WASHINGTON — Britain will boost support for Syria’s opposition and seek tougher sanctions if government forces do not adhere to a ceasefire, Foreign Secretary William Hague warned Wednesday.
Hague spoke at a meeting of the Group of Eight powers in Washington as Syria said that it would cease operations against rebel fighters from Thursday — the date set by peace envoy Kofi Annan to halt more than a year of bloodshed.
“Our pressure on the regime — its campaign of murder, torture and oppression — must be intensified if Kofi Annan has not succeeded,” Hague told reporters.
If Syria respects the ceasefire, Hague called for “very urgent work” including monitoring to ensure that violence does not resume.
“But if there isn’t a ceasefire or if a ceasefire is not upheld over the coming days, then in the view of the United Kingdom, we will want to return to the Security Council in a new attempt to obtain a resolution on Syria, we will intensify our support for the opposition — the Syrian opposition — and we will seek strong sanctions,” Hague said.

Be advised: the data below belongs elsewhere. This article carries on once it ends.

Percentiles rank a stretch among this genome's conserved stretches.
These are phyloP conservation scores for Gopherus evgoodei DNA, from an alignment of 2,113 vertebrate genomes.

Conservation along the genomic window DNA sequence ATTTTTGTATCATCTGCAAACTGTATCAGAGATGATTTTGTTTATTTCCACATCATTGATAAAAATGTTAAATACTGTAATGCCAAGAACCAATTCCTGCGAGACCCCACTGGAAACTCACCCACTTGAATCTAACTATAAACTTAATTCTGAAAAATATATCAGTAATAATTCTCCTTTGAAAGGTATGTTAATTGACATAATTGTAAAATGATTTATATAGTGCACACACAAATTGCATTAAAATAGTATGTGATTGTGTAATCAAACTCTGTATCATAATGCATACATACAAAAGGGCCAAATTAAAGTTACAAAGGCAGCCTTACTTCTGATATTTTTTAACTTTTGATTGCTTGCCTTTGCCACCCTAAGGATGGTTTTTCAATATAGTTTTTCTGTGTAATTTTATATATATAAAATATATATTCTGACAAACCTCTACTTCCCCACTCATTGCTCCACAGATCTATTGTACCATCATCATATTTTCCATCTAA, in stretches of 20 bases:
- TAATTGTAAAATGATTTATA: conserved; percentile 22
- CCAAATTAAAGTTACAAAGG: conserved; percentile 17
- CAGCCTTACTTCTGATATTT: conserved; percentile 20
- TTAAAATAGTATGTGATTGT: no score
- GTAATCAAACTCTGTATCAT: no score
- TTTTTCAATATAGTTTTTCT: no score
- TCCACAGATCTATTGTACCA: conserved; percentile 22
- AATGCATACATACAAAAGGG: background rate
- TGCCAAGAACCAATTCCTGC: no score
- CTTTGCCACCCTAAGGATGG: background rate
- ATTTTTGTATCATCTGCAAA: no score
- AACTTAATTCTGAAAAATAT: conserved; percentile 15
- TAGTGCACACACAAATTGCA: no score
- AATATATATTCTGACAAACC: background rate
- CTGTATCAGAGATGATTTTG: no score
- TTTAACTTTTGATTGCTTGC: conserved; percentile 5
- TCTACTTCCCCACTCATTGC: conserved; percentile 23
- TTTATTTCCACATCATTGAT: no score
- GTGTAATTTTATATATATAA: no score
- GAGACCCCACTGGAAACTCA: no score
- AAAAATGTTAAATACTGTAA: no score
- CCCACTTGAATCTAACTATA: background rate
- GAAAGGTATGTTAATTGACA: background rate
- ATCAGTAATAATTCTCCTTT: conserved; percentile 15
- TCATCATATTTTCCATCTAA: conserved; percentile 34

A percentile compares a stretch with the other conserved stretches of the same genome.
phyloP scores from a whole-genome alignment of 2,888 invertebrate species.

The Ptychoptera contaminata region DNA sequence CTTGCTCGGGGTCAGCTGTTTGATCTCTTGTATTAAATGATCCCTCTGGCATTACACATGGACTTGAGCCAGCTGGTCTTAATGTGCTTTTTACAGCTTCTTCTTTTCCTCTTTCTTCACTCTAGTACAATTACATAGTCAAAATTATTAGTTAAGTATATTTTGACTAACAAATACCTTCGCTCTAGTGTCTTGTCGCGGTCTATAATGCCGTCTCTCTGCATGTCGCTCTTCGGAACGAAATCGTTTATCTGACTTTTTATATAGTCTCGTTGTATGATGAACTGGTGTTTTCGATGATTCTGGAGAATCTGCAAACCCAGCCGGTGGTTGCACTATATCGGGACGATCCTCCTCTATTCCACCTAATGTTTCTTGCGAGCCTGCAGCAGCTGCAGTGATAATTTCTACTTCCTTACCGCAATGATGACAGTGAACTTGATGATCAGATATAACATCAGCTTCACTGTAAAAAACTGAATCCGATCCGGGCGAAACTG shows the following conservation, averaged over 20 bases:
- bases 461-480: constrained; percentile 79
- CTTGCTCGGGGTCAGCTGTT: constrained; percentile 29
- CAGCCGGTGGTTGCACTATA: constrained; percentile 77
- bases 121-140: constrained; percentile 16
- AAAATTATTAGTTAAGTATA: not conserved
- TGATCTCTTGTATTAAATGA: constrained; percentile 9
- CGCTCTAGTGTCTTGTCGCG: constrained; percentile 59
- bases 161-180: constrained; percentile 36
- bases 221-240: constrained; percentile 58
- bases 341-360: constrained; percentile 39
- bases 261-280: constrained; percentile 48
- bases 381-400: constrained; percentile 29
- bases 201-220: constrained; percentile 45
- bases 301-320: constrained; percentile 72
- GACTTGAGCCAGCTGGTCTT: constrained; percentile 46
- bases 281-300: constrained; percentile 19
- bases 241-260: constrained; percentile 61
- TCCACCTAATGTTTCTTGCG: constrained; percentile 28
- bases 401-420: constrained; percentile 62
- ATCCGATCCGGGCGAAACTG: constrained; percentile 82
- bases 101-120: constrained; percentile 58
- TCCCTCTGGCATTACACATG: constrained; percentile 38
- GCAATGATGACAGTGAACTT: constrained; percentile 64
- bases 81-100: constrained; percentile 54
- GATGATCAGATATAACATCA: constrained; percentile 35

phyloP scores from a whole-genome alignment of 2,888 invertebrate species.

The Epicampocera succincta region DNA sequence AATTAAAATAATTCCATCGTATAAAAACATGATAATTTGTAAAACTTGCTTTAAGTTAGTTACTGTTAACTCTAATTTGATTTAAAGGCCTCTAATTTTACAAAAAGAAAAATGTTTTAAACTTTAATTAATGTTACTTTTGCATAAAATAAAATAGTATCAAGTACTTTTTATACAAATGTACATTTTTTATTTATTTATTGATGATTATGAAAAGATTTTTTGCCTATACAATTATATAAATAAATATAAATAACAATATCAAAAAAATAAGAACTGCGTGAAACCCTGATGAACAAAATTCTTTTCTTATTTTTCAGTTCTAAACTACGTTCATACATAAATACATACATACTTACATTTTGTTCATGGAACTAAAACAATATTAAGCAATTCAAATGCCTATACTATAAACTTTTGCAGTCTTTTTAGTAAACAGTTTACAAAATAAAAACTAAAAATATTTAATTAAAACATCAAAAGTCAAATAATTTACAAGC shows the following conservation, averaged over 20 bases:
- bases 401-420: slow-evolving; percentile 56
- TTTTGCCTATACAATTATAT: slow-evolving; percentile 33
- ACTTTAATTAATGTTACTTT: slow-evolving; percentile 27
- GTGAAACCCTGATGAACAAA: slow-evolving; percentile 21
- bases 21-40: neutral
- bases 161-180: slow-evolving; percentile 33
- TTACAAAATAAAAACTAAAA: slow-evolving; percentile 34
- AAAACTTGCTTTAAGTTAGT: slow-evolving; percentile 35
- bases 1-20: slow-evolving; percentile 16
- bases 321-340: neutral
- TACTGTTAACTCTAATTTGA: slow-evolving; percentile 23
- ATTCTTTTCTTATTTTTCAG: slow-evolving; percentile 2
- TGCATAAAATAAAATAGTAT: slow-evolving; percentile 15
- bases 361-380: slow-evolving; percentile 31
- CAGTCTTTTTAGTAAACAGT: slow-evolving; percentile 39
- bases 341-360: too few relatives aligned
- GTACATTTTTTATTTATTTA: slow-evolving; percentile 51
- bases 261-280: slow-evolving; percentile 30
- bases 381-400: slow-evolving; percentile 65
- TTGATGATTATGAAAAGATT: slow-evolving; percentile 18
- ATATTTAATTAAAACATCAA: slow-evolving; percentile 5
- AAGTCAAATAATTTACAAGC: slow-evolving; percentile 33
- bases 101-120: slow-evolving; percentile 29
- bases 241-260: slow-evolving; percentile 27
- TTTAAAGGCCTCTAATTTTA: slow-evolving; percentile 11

The Group of Eight comprises major industrial powers including Russia, which has clashed with Western and Arab nations by supporting Syrian President Bashar al-Assad both through diplomatic support and arms shipments.
Hague acknowledged “many differences” with Russia but said that Moscow has assured that it has put pressure on Syria in recent days.
“So I think on this point of achieving a ceasefire and launching a political process, there is unity in the G8 and in the UN Security Council,” Hague said.
“It would be harder to achieve a resolution in the event of a ceasefire not being enforced. But in that situation, Syria would have defied the whole of the UN Security Council and the whole of the world,” he said.